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“Square dancing may not replace hip hop in the lives of urban city children, but it will open a door for them to experience a new and different form of recreation. Country music and dance will give students a glimpse of the music and dance done in Colonial America.”
“Pat’s residencies are about more than just American Folk Dance. She will teach your students about respecting others through the use of partner dances, as well as how to work with someone they might not want to work with. Pat was also Teaching Artist of the Year in 2011 because of her willingness to go above and beyond for her students.”
Focusing on American square dance, Pat takes students on a tour of the history behind the music and technique of this centuries-old popular social dance. In any given session with Pat, students will find themselves listening to traditional fiddle tunes while a caller guides them through various dance steps that encourage teamwork, foster community and sharpen listening skills. In the process, students learn about the European roots of American square dance, providing teachers with an opportunity to connect to Colonial American history and social studies topics.
Space and Technical Needs
- Stage or gym floor
- Access to electricity
Activities to Prepare Your Students
- Discuss with your class what children may have done for fun before the invention of the television
- Ask your students what kind of dancing they like to do. What types of dances do they think children like themselves used to enjoy during the Colonial period?
- Ask your students what it means to dance with a partner. Aside from dancing, when else do students work with partners? (When students walk in the hallway two-by-two they have a partner. Square dancing is walking in patterns with a partner to music.)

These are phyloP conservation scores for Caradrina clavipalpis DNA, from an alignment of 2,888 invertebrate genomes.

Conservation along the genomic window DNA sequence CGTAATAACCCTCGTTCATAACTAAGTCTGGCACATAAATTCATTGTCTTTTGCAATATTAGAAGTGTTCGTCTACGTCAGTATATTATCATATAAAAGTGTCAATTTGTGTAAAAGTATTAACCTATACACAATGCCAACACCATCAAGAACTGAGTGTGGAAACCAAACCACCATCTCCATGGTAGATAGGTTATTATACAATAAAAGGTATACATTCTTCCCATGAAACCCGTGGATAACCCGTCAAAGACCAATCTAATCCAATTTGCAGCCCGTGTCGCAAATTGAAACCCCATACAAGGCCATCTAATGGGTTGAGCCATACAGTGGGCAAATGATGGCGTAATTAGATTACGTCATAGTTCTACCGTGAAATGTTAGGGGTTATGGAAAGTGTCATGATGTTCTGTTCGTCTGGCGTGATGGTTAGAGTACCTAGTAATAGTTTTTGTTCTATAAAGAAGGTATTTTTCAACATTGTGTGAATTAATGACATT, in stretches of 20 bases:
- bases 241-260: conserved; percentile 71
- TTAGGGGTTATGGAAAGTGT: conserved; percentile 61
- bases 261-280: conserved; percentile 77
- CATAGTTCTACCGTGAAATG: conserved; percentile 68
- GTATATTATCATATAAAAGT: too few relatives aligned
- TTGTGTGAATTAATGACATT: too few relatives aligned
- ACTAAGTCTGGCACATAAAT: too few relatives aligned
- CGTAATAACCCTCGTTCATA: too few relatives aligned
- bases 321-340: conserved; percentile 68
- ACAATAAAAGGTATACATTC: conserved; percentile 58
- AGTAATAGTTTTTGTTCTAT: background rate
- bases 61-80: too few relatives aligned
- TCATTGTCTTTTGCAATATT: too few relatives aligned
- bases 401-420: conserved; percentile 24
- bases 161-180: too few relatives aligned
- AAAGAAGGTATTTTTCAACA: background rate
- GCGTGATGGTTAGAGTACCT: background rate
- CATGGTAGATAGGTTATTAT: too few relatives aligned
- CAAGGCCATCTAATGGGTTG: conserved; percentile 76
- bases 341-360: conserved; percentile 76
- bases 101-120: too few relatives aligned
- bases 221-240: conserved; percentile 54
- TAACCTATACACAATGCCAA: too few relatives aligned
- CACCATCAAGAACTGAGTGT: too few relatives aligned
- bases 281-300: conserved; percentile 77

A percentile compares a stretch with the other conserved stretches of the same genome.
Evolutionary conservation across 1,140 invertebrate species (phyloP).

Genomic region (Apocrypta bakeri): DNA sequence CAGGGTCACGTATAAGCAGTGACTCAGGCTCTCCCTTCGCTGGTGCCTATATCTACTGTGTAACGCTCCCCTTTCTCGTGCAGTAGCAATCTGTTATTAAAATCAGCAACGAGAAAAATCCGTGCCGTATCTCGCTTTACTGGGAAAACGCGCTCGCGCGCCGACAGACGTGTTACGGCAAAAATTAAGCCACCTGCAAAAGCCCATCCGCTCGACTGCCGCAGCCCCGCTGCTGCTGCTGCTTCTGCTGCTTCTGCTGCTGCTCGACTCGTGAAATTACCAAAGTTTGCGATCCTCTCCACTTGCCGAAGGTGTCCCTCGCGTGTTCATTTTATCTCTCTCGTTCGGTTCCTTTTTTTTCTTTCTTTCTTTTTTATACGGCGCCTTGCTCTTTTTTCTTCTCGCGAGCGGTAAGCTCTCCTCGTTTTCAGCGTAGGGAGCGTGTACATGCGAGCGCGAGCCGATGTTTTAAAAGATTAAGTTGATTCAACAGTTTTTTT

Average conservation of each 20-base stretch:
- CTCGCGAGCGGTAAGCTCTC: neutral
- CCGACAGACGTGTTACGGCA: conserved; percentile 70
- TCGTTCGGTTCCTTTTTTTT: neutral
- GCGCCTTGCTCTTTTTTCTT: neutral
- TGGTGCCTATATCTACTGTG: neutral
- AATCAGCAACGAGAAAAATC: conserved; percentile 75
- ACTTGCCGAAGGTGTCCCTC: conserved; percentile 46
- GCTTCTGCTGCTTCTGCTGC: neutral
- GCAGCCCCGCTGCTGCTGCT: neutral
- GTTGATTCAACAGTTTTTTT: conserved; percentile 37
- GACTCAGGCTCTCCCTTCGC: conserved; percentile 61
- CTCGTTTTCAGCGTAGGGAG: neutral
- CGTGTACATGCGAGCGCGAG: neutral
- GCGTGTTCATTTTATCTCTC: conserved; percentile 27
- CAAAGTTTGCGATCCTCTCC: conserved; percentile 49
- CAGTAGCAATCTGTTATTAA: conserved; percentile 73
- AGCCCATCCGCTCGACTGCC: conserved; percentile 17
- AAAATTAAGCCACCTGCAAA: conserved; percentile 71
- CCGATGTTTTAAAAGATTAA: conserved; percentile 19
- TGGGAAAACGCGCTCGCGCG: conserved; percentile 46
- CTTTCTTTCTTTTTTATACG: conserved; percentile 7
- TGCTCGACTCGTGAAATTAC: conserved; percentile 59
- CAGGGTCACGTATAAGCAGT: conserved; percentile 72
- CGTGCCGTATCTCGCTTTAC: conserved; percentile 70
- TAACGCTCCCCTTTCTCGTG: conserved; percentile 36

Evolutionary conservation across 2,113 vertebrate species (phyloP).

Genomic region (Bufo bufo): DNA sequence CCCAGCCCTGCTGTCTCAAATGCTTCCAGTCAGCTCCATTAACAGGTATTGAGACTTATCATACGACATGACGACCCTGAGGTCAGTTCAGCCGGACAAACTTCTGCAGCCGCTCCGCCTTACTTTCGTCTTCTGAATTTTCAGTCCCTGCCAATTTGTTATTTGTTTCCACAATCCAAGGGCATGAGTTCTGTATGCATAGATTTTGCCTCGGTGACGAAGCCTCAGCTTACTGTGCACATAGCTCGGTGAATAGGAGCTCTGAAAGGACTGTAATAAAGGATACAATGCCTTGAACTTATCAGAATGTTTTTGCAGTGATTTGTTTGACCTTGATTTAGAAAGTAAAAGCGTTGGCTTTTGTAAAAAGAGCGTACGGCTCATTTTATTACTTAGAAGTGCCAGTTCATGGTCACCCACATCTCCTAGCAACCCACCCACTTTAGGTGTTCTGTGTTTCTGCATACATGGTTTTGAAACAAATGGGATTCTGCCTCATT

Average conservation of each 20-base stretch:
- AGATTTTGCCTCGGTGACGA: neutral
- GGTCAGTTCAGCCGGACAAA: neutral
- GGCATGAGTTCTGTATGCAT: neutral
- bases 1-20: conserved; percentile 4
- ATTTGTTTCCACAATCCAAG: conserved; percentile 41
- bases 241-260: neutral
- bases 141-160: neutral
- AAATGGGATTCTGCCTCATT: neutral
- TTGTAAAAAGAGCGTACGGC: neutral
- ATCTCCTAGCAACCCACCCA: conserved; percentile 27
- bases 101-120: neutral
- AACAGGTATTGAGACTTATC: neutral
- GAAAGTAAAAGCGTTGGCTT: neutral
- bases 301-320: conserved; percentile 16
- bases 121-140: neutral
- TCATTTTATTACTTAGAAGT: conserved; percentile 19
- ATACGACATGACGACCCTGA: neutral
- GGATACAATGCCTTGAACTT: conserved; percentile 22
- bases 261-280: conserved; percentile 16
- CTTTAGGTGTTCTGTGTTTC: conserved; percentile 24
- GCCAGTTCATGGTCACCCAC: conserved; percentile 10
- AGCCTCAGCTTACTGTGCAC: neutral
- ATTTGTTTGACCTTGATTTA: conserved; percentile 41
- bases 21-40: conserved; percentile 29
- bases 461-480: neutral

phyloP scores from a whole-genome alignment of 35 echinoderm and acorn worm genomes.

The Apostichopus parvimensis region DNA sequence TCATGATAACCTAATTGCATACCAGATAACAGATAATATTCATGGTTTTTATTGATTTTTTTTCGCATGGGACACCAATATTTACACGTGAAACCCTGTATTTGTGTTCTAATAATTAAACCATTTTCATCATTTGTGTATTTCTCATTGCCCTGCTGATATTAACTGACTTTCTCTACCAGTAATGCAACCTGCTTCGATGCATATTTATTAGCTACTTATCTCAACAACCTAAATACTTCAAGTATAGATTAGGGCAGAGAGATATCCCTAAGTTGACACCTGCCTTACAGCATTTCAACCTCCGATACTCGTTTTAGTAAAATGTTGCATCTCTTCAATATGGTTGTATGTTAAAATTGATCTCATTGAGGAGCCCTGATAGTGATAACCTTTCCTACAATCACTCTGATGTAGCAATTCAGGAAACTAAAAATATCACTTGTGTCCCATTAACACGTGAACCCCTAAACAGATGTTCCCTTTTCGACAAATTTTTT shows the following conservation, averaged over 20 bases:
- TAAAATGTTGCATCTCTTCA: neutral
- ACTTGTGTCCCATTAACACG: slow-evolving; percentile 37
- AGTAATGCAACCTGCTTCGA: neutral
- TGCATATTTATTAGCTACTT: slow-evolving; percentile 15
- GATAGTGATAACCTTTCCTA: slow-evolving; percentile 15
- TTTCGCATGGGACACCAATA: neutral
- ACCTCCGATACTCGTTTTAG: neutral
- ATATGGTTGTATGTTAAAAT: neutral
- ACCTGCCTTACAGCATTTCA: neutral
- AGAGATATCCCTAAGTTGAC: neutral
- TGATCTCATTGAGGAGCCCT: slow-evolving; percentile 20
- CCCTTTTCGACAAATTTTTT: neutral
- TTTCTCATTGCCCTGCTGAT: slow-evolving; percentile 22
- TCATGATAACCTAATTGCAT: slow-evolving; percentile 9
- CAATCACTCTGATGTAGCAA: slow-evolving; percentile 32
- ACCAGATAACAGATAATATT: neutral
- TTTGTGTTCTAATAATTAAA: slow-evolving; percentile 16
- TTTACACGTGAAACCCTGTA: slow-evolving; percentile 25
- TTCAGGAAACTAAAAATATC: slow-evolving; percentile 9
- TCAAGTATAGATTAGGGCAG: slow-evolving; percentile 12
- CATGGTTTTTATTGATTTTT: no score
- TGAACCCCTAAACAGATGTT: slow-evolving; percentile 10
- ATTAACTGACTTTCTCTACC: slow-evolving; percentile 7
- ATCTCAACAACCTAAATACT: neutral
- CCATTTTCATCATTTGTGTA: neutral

- Introduce your class to the Colonial period in American history. Discuss some of the historical events of that time that may have influenced social traditions
Useful Vocabulary and Terms to Share
- Square Dance: A traditional American folk dance with roots in English country dances and French court dances. Eight dancers form a square and are taught steps and figures by a caller. Fiddle, banjo and piano are the traditional instruments of a square dance band.
- Caller: The square dance caller is the teacher/director of the square dance. He or she prompts the dancers as to what steps and patterns they are to perform. The caller will either sing or patter-call the instructions to the dancers.
- Patter-calling: Speaking using rhyming sentences, similar to rap.
- Fiddle: A fiddle is the same instrument as the violin; the only difference is the playing technique. The bowing movements of the fiddler are more percussive and saw-like than those used by a violinist. A fiddler plays country, folk and square dance music, while a violinist plays classical and contemporary music. A fiddler may learn music by ear, while a violinist learns to read music by notation as well.
Pat Cannon grew up dancing to rock ‘n’ roll until her early 20s when she fell in love with square dancing and traditional American fiddle music. The friendship and fellowship she found in the “Old Time Music” community inspired her to spread the joy of square dancing.
Pat was working as a recreational therapist with the developmentally disabled in upstate New York when she first started to learn about American country dance and music. In 1980 she moved to the Upper West Side of Manhattan. There she studied tap, Irish, jazz and swing dance. She formed the Foot and Fiddle Dance Company in 1981. Since then the Foot and Fiddle Dance Company has toured nationally and internationally including concert tours in France, Scotland, Switzerland and Russia. The Foot and Fiddle Dance Company has been performing for students in school settings since 1986.
Pat’s professional work as a dancer continues to be an expansion of her love for traditional American dance and music.
Pat Cannon’s dance company: Foot & Fiddle Dance Company